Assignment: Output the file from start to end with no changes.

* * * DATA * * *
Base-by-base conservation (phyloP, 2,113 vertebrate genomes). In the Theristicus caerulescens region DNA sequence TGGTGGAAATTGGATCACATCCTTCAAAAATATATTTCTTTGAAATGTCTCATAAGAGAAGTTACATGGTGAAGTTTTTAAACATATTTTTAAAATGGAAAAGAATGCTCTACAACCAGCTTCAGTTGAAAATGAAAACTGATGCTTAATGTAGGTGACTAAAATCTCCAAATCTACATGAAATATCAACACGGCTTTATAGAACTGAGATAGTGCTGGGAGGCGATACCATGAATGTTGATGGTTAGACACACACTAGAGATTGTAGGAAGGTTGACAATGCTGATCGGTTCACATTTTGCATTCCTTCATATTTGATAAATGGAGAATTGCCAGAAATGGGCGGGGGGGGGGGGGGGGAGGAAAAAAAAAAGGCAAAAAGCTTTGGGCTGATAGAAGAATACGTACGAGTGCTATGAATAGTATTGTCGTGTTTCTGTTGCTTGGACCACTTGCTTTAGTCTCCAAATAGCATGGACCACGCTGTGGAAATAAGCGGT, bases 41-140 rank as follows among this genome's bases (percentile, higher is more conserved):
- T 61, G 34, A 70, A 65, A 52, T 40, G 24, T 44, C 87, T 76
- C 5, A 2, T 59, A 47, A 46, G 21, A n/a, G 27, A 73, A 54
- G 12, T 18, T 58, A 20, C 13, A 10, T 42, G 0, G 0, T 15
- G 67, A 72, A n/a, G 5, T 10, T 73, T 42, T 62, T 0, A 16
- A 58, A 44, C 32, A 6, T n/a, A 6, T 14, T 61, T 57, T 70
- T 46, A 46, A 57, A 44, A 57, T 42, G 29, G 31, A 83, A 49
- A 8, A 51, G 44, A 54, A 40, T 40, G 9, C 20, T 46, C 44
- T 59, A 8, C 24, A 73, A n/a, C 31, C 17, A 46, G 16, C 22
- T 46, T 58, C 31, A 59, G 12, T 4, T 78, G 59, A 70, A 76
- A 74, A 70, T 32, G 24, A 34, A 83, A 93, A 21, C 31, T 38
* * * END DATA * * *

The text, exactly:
Base-by-base conservation (phyloP, 2,113 vertebrate genomes). In the Theristicus caerulescens region DNA sequence TGGTGGAAATTGGATCACATCCTTCAAAAATATATTTCTTTGAAATGTCTCATAAGAGAAGTTACATGGTGAAGTTTTTAAACATATTTTTAAAATGGAAAAGAATGCTCTACAACCAGCTTCAGTTGAAAATGAAAACTGATGCTTAATGTAGGTGACTAAAATCTCCAAATCTACATGAAATATCAACACGGCTTTATAGAACTGAGATAGTGCTGGGAGGCGATACCATGAATGTTGATGGTTAGACACACACTAGAGATTGTAGGAAGGTTGACAATGCTGATCGGTTCACATTTTGCATTCCTTCATATTTGATAAATGGAGAATTGCCAGAAATGGGCGGGGGGGGGGGGGGGGAGGAAAAAAAAAAGGCAAAAAGCTTTGGGCTGATAGAAGAATACGTACGAGTGCTATGAATAGTATTGTCGTGTTTCTGTTGCTTGGACCACTTGCTTTAGTCTCCAAATAGCATGGACCACGCTGTGGAAATAAGCGGT, bases 41-140 rank as follows among this genome's bases (percentile, higher is more conserved):
- T 61, G 34, A 70, A 65, A 52, T 40, G 24, T 44, C 87, T 76
- C 5, A 2, T 59, A 47, A 46, G 21, A n/a, G 27, A 73, A 54
- G 12, T 18, T 58, A 20, C 13, A 10, T 42, G 0, G 0, T 15
- G 67, A 72, A n/a, G 5, T 10, T 73, T 42, T 62, T 0, A 16
- A 58, A 44, C 32, A 6, T n/a, A 6, T 14, T 61, T 57, T 70
- T 46, A 46, A 57, A 44, A 57, T 42, G 29, G 31, A 83, A 49
- A 8, A 51, G 44, A 54, A 40, T 40, G 9, C 20, T 46, C 44
- T 59, A 8, C 24, A 73, A n/a, C 31, C 17, A 46, G 16, C 22
- T 46, T 58, C 31, A 59, G 12, T 4, T 78, G 59, A 70, A 76
- A 74, A 70, T 32, G 24, A 34, A 83, A 93, A 21, C 31, T 38